A very different emotion inspires “Alma oppressa” (6), an aria which carries vocal virtuosity to an extreme level. It is .a virtuosity completely at the service of dramatic expression. By means of chromaticism and an almost unbroken line of semiquavers, Vivaldi perfectly brings to life the tragic, nature of Licori’s character.

The same tragic power, though achieved by other means, is to be found in “Anderò, volerò, griderò” (4). It is preceded by a dramatic recitative in which Origille discovers the bodies of her beloved Grifone and of Tigrinda rendered lifeless by the enchantress Ersilla. Following this introduction, the thrilling Presto, with its striking. orchestral accompaniment, is one of the finest examples of the “spoken” style of aria which occurs throughout Vivaldi’s operas, particularly in music written for the voice of Anna Girò.

“Di trombe guerriere” (13) was written for the soprano Margherita Gualandi, who worked frequently with Vivaldi in Mantua, Venice and Milan. It is a typical martial aria scored for . trumpets, timpani and oboes in addition to a full body of strings. Vivaldi’s reputation nowadays rests firmly on his concertos The Four Seasons, which were published in Amsterdam in 1725 as part of his Opus 8. At the time, these concertos were a decisive factor in spreading the Venetian composer’s fame, so it is not surprising to find him quoting themes from the Seasons, particularly: if we bear in mind how common it was at the time to re-use previously composed music.

The opening chorus of Dorilla in Tempe, “Dell’aura al sussurrar” (1), is based on the beginning of the Spring concerto. It could hardly be- a more appropriate choice, since this “melodramma eroico pastorale” opens with a hymn to Spring sung by nymphs and shepherds happily dancing in flowery meadows.

The repeated notes of the first movement of the Winter concerto re-appear in “Gelido in ogni vena” (11): This is an aria “d’ombra”, which has a power of expression and dramatic impact unique in Vivaldi’s operatic output, and indeed occupies a special place in the whole musical literature of the first half of the eighteenth century. Farnace stands before a tomb which he believes to be that of his only son. His anguish is conveyed by the glassy. timbre .of the strings which suddenly, at the word “terror”, break out into a forte with the intensity of a scream of pain. The descending chromaticism and distorted harmonies add further pathos to an aria whose slow progress expresses the burden of real tragedy.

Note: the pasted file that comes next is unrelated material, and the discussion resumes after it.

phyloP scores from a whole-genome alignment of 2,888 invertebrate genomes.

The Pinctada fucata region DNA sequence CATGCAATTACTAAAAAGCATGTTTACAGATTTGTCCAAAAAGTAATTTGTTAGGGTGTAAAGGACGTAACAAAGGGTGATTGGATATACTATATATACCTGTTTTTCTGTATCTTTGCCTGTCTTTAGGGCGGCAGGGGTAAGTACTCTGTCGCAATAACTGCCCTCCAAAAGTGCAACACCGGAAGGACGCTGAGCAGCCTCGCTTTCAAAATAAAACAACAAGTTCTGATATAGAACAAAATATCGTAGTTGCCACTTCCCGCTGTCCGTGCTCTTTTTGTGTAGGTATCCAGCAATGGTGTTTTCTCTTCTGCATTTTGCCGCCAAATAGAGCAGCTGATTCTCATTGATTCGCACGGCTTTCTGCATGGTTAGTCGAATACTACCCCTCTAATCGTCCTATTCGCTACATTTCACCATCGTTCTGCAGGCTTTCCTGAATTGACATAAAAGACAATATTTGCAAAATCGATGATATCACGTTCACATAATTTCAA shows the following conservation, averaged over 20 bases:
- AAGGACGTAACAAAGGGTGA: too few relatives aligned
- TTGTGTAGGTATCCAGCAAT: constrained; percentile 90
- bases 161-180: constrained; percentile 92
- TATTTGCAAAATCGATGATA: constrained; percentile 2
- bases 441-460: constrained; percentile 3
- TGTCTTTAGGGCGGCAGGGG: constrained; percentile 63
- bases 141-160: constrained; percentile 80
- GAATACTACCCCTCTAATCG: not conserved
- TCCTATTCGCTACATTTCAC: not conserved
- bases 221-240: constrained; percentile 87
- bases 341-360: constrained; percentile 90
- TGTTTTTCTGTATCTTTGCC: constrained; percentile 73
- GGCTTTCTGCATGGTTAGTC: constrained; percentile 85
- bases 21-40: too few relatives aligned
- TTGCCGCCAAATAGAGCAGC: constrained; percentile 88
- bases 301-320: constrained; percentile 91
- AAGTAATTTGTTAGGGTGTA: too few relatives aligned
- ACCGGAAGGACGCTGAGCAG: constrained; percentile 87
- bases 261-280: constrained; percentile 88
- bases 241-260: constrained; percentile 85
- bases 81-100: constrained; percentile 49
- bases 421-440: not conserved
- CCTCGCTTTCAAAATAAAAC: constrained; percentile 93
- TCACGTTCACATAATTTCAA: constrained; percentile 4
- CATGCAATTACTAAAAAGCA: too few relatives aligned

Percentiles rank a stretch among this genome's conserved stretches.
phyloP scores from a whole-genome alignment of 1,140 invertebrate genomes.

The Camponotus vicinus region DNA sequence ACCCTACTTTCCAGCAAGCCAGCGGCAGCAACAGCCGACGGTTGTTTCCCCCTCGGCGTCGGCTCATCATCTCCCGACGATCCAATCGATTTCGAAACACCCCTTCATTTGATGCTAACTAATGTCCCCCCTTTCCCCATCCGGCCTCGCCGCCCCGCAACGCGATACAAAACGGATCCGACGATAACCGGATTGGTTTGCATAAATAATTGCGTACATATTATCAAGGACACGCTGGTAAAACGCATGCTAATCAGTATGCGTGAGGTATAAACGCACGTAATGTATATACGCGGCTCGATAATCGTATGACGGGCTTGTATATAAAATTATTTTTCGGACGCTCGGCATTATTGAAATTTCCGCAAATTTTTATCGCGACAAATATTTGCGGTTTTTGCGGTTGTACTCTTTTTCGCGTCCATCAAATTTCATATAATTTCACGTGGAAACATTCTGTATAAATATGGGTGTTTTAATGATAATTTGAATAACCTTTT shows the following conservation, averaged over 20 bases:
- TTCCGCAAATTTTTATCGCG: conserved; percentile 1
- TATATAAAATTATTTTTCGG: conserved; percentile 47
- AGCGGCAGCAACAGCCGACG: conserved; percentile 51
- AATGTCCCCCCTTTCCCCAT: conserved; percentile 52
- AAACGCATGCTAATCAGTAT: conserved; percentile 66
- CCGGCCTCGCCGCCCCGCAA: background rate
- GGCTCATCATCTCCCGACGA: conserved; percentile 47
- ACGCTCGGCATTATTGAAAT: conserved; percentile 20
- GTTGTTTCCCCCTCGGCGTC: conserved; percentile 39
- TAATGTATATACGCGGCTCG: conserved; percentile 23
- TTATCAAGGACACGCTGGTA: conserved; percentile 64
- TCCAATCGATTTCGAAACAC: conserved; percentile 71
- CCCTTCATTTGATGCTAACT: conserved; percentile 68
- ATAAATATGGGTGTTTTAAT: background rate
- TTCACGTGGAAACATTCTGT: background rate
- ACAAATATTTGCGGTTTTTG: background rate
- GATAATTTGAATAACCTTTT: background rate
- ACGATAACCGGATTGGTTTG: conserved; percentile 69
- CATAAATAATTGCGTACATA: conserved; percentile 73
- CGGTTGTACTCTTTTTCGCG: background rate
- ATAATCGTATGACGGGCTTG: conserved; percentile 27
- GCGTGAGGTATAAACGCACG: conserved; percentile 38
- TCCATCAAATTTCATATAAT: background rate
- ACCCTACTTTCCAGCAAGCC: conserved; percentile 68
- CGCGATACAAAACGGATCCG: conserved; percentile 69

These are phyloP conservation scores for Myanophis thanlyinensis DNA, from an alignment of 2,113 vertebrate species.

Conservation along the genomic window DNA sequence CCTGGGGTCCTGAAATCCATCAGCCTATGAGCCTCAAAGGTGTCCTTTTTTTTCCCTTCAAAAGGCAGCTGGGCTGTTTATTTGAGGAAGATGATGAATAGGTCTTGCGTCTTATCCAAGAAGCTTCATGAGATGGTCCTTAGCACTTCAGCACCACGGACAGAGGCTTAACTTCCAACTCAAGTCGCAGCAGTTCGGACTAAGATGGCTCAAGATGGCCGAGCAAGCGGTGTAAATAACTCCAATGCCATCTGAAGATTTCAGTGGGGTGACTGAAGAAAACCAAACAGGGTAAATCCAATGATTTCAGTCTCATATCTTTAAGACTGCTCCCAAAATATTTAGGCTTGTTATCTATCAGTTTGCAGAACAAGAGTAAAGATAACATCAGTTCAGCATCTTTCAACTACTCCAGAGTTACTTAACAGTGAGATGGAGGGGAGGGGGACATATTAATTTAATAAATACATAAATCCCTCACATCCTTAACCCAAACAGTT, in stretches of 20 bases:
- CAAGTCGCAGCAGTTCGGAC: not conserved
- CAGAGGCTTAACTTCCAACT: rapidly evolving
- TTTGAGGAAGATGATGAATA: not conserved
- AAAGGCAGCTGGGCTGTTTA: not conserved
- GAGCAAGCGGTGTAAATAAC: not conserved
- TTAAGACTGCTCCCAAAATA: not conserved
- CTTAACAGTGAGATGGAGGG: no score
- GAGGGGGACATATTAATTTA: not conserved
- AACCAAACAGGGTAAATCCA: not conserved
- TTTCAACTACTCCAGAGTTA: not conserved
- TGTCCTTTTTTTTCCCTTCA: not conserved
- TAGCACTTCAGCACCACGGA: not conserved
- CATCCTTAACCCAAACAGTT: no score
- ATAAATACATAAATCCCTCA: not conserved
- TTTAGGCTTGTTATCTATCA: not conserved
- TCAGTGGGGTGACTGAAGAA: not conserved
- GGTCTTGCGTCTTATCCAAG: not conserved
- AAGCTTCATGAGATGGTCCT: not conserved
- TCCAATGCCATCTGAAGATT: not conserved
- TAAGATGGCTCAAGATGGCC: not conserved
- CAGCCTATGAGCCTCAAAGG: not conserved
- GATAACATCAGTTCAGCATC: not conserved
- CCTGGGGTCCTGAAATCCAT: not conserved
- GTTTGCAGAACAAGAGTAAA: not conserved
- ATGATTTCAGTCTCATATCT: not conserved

Where Farnace gives way to despair in “Gelido in ogni vena”, Giustino, in “Ho nel petto un cor sì forte” E, declares his confidence in his own courage almost as a gesture of defiance against destiny. Vivaldi composes an aria which unfolds calmly, as though to symbolise Giustino’s strength of mind. He adds, however, a special tone colour: that of the psaltery, an instrument whose strings are struck with small wooden mallets. Together with the pizzicato violins, this fragile sound seems very remote from the mood expressed by the. words,. and this significant contrast leads us to wonder about the hero’s true state of mind. Once again, the combination  words and music indissolubly blended together allows us to glimpse some deeper truth.

Claudio Osele
Translation DECCA 1999 Andrew Huth